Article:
By Katie Bo Williams - 02-17-17 16:06 PM EST
FBI Director James B. Comey met with lawmakers from the Senate Intelligence Committee behind closed doors on Friday, amid an uproar over alleged contacts between members of President Trump's campaign and Russian officials.
Committee members and Comey spent nearly three hours Friday afternoon in a secure room in the Senate basement used for classified briefings, known as a Sensitive Compartmented Information Facility (SCIF).
Lawmakers tersely refused to comment upon exiting the meeting, declining even to confirm that Comey met with them.
The Intelligence panel's chairman, Sen. Richard Burr (R-N.C.), called the meeting "just a normal classified briefing."
"I won't talk about it at all," he told a pack of reporters surrounding him by the subway to the Russell Senate office building - one of whom had leapt across the train tracks to get into the scrum. Sen. Mark Warner (D-Va.) stood on the opposite side of the open tracks, surrounded by a separate mob of reporters, and similarly declined to offer any information on the meeting.
Asked how Comey was doing, Sen. John Cornyn (R-Texas) grinned and said, "Who?"
As Comey left the secured room, Sen. Susan Collins (R-Maine) waved good-bye to the towering director - then declined to answer questions about what she discussed or who she met with.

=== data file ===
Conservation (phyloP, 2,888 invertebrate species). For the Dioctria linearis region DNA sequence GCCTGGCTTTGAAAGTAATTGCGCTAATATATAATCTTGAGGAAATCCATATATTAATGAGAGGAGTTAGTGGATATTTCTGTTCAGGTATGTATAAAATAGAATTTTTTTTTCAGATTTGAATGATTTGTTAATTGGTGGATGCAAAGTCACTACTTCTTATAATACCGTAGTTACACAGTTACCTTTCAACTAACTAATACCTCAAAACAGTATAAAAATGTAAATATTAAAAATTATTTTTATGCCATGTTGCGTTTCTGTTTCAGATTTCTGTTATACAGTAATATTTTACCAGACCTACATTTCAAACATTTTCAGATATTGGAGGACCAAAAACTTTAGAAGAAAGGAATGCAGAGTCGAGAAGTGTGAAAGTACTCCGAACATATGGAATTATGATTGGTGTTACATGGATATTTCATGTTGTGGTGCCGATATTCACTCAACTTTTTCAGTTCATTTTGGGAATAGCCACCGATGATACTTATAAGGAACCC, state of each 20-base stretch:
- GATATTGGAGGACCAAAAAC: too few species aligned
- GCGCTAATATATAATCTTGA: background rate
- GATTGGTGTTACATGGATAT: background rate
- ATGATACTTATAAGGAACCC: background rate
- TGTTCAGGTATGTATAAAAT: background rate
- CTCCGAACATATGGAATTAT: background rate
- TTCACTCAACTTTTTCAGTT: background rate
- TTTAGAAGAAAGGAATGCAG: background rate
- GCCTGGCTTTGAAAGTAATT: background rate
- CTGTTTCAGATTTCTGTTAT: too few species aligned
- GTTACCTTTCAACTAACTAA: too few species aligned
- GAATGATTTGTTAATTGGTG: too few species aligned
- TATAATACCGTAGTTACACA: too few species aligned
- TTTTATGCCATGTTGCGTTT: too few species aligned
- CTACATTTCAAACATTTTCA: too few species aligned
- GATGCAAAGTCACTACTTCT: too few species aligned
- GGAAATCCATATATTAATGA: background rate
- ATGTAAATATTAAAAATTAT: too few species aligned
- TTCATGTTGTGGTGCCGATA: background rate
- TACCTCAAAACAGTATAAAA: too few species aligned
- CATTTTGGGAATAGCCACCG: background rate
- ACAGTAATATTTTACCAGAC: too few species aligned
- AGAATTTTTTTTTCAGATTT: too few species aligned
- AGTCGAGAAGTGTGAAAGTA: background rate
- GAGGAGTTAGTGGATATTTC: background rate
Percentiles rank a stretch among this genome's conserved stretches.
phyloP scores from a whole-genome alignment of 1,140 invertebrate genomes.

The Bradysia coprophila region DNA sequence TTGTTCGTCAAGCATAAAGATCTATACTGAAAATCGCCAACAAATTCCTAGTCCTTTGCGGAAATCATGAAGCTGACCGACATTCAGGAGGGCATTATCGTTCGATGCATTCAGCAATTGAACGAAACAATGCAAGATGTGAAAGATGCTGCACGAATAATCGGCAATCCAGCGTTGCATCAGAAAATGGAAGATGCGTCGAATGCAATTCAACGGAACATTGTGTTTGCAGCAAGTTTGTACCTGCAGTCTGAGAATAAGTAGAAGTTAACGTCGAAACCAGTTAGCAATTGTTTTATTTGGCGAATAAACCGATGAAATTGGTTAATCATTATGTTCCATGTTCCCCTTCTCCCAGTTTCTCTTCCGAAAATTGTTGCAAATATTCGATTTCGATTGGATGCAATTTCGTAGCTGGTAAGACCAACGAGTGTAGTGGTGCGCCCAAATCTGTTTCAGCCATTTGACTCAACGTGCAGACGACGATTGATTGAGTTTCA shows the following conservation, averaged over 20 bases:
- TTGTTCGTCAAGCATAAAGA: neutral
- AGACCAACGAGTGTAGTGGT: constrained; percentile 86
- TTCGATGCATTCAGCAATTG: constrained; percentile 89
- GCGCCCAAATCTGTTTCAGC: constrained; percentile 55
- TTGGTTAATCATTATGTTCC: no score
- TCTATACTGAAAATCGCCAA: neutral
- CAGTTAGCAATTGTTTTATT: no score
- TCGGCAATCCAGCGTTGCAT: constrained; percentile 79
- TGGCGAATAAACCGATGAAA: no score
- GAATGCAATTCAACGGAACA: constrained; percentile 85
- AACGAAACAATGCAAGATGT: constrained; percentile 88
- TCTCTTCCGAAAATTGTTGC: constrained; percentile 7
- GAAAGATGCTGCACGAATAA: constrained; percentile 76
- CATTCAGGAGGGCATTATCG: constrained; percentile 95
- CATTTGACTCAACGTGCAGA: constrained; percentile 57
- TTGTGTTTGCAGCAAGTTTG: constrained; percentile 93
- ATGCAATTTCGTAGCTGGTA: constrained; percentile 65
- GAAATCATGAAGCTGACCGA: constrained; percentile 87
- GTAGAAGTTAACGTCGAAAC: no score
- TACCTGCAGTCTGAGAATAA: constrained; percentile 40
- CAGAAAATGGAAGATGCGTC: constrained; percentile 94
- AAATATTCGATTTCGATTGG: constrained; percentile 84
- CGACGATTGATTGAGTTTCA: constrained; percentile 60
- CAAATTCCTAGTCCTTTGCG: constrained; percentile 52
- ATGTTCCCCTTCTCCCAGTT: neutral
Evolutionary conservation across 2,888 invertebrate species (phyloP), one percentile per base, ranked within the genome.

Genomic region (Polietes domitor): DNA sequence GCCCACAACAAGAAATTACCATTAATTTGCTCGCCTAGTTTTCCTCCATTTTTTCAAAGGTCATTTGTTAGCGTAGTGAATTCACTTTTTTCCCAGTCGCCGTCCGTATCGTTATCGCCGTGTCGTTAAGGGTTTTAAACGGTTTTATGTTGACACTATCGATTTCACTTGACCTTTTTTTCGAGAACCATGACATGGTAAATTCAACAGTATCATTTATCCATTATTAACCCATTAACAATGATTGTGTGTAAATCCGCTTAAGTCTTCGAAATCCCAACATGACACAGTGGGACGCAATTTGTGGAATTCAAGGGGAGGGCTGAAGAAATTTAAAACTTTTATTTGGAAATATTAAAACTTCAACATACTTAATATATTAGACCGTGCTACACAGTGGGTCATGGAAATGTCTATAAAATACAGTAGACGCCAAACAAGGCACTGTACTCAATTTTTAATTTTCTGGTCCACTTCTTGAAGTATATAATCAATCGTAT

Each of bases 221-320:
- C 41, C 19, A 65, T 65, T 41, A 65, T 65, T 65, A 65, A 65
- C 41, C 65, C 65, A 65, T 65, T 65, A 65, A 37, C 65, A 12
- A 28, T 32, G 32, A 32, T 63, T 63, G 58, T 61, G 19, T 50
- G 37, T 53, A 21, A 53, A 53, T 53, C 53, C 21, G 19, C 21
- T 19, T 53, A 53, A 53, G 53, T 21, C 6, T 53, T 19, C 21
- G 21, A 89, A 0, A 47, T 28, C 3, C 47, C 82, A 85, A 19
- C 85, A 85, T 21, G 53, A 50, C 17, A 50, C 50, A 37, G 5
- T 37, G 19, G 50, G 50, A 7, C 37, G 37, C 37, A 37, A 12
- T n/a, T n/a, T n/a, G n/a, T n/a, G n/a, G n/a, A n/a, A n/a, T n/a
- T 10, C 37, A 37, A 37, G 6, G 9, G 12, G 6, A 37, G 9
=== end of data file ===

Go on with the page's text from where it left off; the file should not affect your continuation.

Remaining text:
Here's the man who will not be confirmed as Jim Comey leaving the SCIF. Photo cried @jordaincpic.twitter.com/RP9dMMkWRK- Katie Bo Williams (@KatieBoWill) February 17, 2017
The committee is investigating Russian interference in the U.S. election, including probing any contact between campaign officials and Russia. Trump's former national security advisor, Michael Flynn, resigned Monday following revelations that he misled Vice President Pence about the contents of a pre-inauguration phone call with the Russian ambassador.
Trump has repeatedly denied any contact between his campaign and Russia in the course of the election. The New York Times reported earlier in the week that campaign associates had repeated contact with senior Russian officials in the year before the election.
Both Senate and House leadership have insisted that any investigation into Russian involvement in the election is the purview of the respective Intelligence Committees - a decision Democrats have argued is an attempt to sweep the issue under the rug.
Both committees are notoriously secretive.
This story was updated at 4:18 p.m.